A unit of Koch Industries said on Wednesday it was introducing a new type of pipe made from nylon, as surging oil and gas output drives demand for new pipelines and concerns mount about the safety of older ones across North America.
Koch's Invista unit said the nylon pipe was designed to withstand tough oilfield conditions, including corrosive liquids, abrasions, considerable pressure and high temperatures.
"We discovered a strong market signal for a line pipe that was tough enough to handle the oil patch and perform daily under rugged conditions, but could be installed quickly," Vikram Gopal, Invista's vice president of technology, said in a statement.
The company said the nylon pipe could outperform ones made of steel, composites and high-density polyethylene.
Pipelines are in short supply in many U.S. shale oil patches, especially North Dakota's burgeoning Bakken field.
Invista said at this point its nylon pipe is geared toward gathering systems in oilfields instead of larger transmission lines, but that the nylon pipe could potentially be used to rehabilitate deteriorating lines.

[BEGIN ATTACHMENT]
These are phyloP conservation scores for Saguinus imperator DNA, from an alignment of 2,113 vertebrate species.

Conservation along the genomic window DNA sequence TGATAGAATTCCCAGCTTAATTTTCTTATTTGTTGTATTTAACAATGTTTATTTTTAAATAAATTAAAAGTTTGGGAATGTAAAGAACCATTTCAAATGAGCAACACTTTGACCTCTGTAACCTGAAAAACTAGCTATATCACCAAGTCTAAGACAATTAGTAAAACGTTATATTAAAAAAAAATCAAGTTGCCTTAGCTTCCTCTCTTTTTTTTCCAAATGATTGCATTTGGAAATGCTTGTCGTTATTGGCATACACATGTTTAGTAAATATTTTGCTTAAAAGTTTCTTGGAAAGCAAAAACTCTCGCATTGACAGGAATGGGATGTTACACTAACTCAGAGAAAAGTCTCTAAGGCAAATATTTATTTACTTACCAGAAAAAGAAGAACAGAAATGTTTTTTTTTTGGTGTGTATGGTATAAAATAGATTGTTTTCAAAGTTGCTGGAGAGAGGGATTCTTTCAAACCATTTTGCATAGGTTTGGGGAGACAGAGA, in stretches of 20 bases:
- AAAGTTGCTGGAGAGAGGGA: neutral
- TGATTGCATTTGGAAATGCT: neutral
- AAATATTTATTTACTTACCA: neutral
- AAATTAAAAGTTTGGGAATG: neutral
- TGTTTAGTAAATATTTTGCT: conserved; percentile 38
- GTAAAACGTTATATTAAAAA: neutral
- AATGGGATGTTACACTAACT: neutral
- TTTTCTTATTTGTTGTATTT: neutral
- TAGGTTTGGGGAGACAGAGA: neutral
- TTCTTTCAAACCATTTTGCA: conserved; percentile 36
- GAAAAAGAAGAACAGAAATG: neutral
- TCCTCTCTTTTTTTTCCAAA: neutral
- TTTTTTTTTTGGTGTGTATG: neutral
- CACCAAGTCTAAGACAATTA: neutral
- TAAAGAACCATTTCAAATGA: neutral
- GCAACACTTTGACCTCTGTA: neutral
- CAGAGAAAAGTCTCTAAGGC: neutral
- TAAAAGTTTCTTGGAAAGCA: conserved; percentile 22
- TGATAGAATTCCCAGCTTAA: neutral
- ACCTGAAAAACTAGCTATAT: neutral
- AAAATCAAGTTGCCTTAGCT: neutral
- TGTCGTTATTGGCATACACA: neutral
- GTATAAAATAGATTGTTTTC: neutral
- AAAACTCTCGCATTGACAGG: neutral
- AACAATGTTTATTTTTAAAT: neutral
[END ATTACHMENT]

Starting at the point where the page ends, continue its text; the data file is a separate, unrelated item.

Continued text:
Safety concerns about ageing pipelines have increased with their flows rising on U.S. oil output that is at a 25-year high.
Last year, for example, the 95,000 barrels per day Pegasus Pegasus crude pipeline of ExxonMobil ruptured in Arkansas, prompting lawsuits and putting pressure on federal pipeline regulator PHMSA.
On Monday, GE and Accenture said they had introduced an Internet-based platform that monitors pipelines using advanced analytics and digital technologies.
The tool "allows for a more real-time view of pipeline integrity across our interstate natural gas pipelines," said Shawn Patterson of the Columbia Pipeline Group, which is using the software platform in the Marcellus and Utica shale plays in the northeastern United States. (Reporting By Terry Wade; Editing by Tom Brown)